Now David says, "I'm not just going to sing privately before dawn, but I'm going to sing publicly." Verse 9, "I will praise you, O Lord, among the nations; I will sing of you among the peoples." He's saying, "It is not just a private matter of praise; I'm going to make praise my public practice. I'm going to lift up the name of the Lord and sing."

Do you sing in your home? Do you sing quietly in your workplace? Are you known in your community and with your friends as a woman of praise? I've quoted before John Wesley, who says, "Our task is to give the world a right impression of God."

When we praise the Lord verbally, even when we're going through storms, we say to the world, "God is God Most High. He's the God over the storms. He's the God over the waves. This is not too great for Him."

"The storms have lifted up their voice . . ." we read in Psalm 93, ". . . but the Lord on high is mightier than the voice of many waters, yea, than the mighty waves of the sea." You know our storms can become an opportunity for us to tell the world, our little world, how good God is and how great He is, to praise Him for His love and His faithfulness that He sends as His provision for us in the storm, to thank Him publicly in front of other people for God's goodness.

Why is it when somebody asks us how we are doing, we're so prone to groan (at least I know I am) or to sigh and to be exasperated? I do it so often. Then I look back and I think, "What impression was I giving others about my God?" Oh, life is so hard, oh this is so difficult, I am so tired and the storm is so great. It is great, don't deny it.

But even as you're walking through that storm and others may see the storm around you, what an opportunity to magnify the name of the Lord and to say, "God is still good. God is still great; He is the ruler over the storm."

When we sing to the Lord, when we praise Him, when we express faith--we defeat the enemy. I believe that Satan hates it when we sing. I think that's one of the reasons he tries to keep us so depressed and so discouraged that we won't sing. That's when we have to run right into the face of our despair, our depression, our discouragement and say, "I will sing to the Lord. I may be crying so hard you can't understand the words, but I will sing and praise the Lord even while the storm is raging around me."

When we sing and when we praise, Satan is defeated. He's trying to use that storm to keep us discouraged, to keep us under the weather, to keep us from praising the Lord. And when we say, "I'm going to praise Him regardless, even before I can see the outcome, I'm going to praise Him"--then Satan's lost that battle.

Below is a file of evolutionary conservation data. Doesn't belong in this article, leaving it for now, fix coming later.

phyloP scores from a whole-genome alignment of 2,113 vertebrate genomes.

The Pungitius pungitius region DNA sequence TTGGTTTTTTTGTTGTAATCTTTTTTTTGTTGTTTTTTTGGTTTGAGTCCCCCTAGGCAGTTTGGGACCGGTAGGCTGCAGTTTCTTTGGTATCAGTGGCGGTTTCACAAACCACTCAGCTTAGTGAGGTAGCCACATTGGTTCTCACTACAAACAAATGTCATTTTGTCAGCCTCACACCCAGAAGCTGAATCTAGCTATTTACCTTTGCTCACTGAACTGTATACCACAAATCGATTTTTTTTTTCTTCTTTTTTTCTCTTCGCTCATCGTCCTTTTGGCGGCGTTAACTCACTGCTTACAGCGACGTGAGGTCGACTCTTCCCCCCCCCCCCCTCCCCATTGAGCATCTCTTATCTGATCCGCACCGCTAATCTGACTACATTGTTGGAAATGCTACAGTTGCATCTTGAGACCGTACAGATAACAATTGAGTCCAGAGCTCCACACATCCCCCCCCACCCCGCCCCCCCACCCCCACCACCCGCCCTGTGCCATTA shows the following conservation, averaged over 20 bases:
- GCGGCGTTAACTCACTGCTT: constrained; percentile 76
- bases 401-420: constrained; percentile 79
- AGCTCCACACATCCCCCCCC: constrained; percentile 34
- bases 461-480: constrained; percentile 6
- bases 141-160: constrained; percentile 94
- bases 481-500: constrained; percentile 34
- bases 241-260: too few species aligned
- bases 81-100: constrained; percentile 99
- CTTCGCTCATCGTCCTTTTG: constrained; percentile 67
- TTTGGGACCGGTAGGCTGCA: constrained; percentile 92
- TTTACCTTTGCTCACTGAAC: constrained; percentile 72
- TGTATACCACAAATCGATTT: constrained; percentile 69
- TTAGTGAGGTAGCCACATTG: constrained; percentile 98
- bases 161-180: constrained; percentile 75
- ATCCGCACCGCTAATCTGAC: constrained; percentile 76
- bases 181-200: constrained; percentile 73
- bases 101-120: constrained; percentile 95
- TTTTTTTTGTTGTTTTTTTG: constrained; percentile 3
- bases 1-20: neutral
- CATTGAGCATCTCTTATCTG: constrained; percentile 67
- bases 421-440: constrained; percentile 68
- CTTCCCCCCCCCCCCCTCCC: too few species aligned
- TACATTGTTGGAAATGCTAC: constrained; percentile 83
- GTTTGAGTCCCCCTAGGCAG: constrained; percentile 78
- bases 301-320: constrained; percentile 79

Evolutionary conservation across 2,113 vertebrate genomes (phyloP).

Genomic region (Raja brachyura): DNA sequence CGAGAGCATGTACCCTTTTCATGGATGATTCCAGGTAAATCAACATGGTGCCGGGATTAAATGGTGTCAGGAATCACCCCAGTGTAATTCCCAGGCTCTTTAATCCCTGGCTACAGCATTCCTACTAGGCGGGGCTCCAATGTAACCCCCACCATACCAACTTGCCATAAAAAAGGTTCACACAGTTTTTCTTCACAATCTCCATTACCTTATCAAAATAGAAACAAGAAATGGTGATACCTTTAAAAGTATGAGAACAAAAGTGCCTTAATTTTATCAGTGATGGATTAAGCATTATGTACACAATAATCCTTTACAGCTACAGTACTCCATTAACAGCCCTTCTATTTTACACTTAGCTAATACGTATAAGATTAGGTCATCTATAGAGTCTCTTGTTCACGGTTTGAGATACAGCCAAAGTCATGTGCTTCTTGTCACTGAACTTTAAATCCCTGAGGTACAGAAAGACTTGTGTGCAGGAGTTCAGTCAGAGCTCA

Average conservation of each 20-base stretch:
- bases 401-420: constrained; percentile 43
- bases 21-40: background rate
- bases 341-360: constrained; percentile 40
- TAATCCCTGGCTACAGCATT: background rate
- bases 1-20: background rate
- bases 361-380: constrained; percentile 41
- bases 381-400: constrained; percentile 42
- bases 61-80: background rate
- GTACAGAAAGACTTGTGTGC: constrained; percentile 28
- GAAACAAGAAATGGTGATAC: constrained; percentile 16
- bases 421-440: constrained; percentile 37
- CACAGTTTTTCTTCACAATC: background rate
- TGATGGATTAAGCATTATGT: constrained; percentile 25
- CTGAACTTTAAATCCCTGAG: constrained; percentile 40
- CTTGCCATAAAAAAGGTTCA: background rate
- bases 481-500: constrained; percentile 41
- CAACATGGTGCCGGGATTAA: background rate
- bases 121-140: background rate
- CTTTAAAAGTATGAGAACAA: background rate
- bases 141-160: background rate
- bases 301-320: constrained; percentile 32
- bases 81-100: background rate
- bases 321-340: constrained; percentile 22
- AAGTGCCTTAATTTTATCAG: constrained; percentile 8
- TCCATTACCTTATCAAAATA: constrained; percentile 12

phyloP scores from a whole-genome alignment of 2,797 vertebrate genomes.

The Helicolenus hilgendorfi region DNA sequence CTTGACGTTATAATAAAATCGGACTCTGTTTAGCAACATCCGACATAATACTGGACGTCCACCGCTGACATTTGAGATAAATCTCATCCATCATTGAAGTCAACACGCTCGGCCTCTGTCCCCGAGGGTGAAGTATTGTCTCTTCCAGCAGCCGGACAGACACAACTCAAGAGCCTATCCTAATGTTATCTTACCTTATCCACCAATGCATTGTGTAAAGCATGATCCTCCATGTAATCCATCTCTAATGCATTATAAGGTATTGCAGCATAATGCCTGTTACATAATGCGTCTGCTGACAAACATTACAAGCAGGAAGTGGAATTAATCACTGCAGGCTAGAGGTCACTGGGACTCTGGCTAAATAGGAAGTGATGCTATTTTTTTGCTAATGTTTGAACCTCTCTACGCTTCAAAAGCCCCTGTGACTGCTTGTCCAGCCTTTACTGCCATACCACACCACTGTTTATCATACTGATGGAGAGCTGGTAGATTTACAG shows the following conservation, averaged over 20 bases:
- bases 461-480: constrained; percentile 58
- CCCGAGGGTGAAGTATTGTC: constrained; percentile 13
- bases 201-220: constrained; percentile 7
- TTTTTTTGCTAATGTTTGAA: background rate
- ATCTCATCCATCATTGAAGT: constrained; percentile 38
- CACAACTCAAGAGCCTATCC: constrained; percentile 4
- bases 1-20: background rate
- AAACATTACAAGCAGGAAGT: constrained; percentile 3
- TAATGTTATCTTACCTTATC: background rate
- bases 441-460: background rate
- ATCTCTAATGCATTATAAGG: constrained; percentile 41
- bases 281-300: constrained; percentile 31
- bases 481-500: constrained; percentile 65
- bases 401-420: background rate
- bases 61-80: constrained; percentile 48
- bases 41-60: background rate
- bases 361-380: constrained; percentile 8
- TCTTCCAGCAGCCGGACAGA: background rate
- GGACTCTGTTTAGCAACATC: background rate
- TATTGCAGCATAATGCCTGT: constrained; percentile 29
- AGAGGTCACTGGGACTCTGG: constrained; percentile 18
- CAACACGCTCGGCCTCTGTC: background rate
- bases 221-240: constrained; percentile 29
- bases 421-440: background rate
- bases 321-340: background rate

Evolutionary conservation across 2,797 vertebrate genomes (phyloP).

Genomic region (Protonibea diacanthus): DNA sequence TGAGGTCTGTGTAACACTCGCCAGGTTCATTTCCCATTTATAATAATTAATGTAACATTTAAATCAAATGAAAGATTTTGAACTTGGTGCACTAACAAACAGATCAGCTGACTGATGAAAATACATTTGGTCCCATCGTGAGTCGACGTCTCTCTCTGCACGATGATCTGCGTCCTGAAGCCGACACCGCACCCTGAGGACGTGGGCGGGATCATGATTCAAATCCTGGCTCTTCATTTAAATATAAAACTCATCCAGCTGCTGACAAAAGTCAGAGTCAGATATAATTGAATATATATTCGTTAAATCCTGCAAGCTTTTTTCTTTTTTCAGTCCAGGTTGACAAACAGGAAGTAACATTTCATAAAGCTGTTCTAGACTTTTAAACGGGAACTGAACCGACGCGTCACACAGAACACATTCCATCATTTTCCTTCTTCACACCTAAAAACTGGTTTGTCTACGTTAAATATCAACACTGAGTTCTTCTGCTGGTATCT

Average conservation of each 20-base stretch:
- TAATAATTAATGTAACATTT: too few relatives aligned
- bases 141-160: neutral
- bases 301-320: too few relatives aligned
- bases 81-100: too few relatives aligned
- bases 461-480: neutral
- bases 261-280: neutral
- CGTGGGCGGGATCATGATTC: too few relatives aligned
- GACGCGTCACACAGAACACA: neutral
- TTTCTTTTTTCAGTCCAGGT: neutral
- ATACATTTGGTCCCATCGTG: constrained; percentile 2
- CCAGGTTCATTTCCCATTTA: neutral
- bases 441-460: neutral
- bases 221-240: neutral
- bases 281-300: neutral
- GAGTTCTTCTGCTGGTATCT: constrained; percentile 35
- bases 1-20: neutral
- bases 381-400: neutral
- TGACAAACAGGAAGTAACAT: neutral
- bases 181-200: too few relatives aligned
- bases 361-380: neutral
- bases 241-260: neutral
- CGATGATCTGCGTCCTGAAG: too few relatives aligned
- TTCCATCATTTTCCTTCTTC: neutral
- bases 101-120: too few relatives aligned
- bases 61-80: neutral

I think many times he just moves on and says, "I think I'll find somebody else to attack with that storm today." I love that passage in Habakkuk, chapter 3 and the last verses of the Book of Habakkuk. The prophet talks about a time when all visible means of support are removed. It's a time of great national tragedy in which he's speaking, but it can be applied to our times of personal tragedy.

Habakkuk, chapter 3, verse 17 says, "Though the fig tree does not bud and there are no grapes on the vine, though the olive crop fails and the fields produce no food, though there are no sheep in the pen and no cattle in the stalls . . . ."

What he is saying is, "No matter what's going on around me, no matter how little food there is in our pantry, no matter how little money there is in our bank account, no matter how difficult this marriage is, no matter how desperate this physician's report is or the result of this physical test, no matter what, yet I will rejoice in the Lord, I will be joyful in God my Savior." "The Sovereign LORD," he says, "is my strength; he makes my feet like the feet of a deer, he enables me to go on the heights."

So David says, "My heart is steadfast." The storms, they can rock my circumstances, but they can't shake my heart because my heart is rooted and founded and grounded in God. And so knowing Him, I will sing, I will praise, I will give thanks. I will be joyful in God my Savior.

There's someone in this room who needs to sing. You're in a storm and you've been groaning, moaning, whining and complaining. Let me tell you, I know how to do that. But I'm also learning to sing, learning to verbalize praise, worship in the midst of the storm. Just say, "O God, You are more real, You are more present than anything that's going on around me. So Lord, would You open my lips and open my mouth and let me sing Your praise." And when we do, God is glorified.

Revive Our Hearts with Nancy DeMoss is a ministry outreach of Life Action Ministries.

*Thomas Chisholm. "Great is Thy Faithfulness."

*Offers available only during the broadcast of the podcast season.

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About the Teacher

Nancy DeMoss Wolgemuth

Nancy DeMoss Wolgemuth

Nancy DeMoss Wolgemuth has touched the lives of millions of women through Revive Our Hearts and the True Woman movement, calling them to heart revival and biblical womanhood. Her love for Christ and His Word is infectious, and permeates her online outreaches, conference messages, books, and two daily nationally syndicated radio programs—Revive Our Hearts and Seeking Him.

She has authored twenty-two books, including Lies Women Believe and the Truth That Sets Them Free, Seeking Him (coauthored), Adorned: Living Out the Beauty of the Gospel Together, and You Can Trust God to Write Your Story (coauthored with her husband). Her books have sold more than five million copies and are reaching the hearts of women around the world. Nancy and her husband, Robert, live in Michigan.